Molecules in Action

Biophysical Journal author Erwin Frey and his group at Ludwig-Maximilians Universität (LMU) in Munich describe the illustration of their research that appears on the latest BiophysJ cover.

While we were already writing up our theoretical results, we realized the importance of finding a proper way to visually convey them to experimentalists. We concluded that a cover art depiction would be a good way to consolidate the key features of our work.

Christoph Hohmann, media designer at the research cluster “Nanosystems Initiative Munich” (NIM,, created the image. We met and discussed how we could possibly combine our results into one picture—the difficulty was that the image should display the behavior of single molecules as well as their collective interplay.  Hopefully we succeeded.

Although the image gives a broad overview on what our research is about, caution is warranted, because the perspective one gains from it is of limited depth. In our case we found that traffic jams are important for microtubule depolymerization. The dynamics of these processes—the traffic jams as well as the microtubule shrinking—are time dependent phenomena; hence, one would really need a (cover) movie to illustrate the behavior, likewise the equations in our article suffice.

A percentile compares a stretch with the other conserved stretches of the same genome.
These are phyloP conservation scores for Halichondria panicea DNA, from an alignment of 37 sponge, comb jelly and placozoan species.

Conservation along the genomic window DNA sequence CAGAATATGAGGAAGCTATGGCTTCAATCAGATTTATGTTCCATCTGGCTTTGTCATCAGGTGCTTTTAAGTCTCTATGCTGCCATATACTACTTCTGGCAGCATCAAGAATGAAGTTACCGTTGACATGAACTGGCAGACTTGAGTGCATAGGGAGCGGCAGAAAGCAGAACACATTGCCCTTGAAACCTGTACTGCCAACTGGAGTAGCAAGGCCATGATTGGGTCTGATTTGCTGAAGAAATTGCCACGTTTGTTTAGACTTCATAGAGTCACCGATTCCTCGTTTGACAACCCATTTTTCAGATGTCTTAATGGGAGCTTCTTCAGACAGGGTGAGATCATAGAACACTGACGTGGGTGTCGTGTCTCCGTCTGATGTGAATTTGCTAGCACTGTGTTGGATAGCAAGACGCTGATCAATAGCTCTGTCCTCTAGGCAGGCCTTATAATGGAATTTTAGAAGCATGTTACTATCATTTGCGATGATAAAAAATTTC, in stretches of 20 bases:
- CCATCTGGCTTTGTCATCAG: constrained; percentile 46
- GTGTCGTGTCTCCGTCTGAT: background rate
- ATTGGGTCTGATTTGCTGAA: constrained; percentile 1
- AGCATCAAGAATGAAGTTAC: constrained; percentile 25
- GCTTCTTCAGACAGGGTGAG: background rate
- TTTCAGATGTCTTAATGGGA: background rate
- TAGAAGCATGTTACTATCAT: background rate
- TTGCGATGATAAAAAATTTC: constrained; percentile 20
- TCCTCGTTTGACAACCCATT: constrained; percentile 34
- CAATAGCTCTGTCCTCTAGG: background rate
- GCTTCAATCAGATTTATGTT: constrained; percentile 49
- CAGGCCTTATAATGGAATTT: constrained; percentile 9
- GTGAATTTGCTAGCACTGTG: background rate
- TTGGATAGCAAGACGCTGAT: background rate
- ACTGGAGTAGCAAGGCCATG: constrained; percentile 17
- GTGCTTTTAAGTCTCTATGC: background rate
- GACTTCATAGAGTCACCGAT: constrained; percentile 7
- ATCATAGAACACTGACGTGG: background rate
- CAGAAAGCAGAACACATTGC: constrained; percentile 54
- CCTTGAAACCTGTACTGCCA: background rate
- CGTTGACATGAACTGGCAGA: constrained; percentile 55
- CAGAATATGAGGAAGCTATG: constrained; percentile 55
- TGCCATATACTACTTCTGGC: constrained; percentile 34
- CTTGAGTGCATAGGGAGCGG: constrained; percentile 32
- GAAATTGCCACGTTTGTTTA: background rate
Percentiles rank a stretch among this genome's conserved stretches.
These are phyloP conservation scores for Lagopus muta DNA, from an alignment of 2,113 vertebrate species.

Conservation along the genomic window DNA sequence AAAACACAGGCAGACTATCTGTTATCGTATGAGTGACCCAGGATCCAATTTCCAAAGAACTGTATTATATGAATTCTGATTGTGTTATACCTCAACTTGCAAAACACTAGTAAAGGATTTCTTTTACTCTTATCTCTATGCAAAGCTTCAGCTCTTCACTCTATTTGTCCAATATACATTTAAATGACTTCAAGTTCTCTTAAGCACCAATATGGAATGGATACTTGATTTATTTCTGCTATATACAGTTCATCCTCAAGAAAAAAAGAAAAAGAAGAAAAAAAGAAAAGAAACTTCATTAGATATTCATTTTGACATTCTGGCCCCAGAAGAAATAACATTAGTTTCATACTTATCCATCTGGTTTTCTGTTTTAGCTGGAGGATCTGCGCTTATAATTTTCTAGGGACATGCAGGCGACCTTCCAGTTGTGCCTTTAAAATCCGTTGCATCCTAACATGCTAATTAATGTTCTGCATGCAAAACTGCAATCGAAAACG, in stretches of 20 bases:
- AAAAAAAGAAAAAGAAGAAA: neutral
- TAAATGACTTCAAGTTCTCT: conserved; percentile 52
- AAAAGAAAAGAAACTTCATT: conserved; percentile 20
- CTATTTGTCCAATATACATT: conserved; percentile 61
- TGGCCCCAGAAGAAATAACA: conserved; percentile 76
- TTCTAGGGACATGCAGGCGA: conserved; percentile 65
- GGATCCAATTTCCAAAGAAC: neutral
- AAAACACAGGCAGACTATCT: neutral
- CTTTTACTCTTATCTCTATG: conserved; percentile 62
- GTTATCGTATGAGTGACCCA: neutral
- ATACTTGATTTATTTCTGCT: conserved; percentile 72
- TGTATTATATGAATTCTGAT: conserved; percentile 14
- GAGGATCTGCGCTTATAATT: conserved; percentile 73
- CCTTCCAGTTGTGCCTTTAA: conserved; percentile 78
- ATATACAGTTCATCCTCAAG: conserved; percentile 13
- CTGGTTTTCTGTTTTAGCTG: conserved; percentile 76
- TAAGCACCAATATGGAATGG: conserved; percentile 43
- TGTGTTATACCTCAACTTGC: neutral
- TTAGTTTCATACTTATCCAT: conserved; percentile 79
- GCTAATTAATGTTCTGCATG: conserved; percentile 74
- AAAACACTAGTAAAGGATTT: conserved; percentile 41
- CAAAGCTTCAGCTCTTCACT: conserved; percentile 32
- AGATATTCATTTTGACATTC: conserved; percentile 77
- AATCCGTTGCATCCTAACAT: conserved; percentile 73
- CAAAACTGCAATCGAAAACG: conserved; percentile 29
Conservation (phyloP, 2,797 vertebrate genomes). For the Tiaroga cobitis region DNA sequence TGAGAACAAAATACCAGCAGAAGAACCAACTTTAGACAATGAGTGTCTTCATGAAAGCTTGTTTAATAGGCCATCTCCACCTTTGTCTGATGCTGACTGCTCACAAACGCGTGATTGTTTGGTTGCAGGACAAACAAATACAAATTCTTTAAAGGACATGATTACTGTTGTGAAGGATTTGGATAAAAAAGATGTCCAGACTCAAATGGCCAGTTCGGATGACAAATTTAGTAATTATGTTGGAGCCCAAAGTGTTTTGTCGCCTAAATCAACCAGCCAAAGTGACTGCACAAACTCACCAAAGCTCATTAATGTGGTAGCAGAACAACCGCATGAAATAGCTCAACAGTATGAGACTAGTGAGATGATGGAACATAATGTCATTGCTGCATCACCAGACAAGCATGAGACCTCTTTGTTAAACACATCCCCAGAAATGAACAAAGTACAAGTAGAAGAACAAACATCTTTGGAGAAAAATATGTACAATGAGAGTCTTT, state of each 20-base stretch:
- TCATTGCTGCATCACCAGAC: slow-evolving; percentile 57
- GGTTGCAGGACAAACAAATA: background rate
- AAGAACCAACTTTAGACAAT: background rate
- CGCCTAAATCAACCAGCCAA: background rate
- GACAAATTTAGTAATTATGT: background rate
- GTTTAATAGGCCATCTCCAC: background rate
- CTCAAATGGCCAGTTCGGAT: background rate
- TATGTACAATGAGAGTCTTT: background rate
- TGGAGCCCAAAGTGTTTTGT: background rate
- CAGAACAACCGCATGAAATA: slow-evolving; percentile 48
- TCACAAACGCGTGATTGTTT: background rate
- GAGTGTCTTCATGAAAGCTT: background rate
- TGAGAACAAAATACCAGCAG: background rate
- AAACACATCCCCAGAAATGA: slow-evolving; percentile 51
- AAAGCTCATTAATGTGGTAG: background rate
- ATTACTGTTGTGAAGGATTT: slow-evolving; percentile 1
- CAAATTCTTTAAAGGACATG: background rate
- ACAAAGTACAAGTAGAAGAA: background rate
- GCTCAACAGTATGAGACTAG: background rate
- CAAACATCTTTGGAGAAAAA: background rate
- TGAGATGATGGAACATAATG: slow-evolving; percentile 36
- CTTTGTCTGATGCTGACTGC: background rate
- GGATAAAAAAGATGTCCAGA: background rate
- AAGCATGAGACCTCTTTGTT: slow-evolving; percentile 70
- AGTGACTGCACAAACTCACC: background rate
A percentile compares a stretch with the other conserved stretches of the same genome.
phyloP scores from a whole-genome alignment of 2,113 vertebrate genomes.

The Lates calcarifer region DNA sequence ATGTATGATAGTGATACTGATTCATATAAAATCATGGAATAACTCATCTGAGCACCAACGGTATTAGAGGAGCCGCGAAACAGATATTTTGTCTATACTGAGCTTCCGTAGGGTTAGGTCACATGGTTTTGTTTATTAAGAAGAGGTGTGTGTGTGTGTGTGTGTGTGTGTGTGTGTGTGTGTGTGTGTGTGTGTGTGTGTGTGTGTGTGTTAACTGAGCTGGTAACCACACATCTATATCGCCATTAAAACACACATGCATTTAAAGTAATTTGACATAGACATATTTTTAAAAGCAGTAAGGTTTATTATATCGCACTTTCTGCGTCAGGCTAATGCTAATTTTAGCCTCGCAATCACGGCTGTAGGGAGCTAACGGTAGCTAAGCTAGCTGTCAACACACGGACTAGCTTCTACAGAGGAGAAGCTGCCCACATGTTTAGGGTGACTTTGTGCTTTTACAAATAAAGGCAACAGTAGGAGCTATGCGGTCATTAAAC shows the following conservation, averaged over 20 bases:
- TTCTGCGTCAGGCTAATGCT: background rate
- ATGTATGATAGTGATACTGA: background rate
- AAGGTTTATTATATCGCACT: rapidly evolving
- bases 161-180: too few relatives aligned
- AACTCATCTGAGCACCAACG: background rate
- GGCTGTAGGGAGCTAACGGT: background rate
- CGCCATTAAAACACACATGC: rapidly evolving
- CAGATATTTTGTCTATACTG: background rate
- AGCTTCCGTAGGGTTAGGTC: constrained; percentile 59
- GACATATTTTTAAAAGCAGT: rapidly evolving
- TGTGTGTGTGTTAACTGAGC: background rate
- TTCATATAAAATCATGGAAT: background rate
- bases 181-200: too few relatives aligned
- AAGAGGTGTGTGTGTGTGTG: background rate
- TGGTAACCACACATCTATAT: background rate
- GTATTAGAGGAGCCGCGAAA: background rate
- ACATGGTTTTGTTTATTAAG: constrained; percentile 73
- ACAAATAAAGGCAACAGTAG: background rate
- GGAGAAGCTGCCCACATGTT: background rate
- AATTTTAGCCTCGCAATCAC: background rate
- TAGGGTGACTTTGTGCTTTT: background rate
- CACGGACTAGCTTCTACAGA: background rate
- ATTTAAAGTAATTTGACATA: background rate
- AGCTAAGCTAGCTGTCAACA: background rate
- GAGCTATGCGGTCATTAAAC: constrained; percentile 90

How one illustrates a scene of molecules in action is of course a matter of imagination. Our image shows how we believe that these molecular motors look on the microtubule. Probably one day there will be biophysical techniques that will permit such stunning close-ups of molecules, but until then the nanoscale view of the world depends on our fantasy and imagination. In this spirit, being a scientist always means being a bit of an artist as well— though perhaps it involves a different medium than what is found in the fine arts.

We are delighted to have our image on the cover of Biophysical Journal. And of course, we hope that it will attract readers and spark their interest in microtubules and the exciting things that are going on in this field. Aside from the scientific aspect, making the cover page, for us, was a moment for big grins, and high fives all around.

Find more recent research on our web page,


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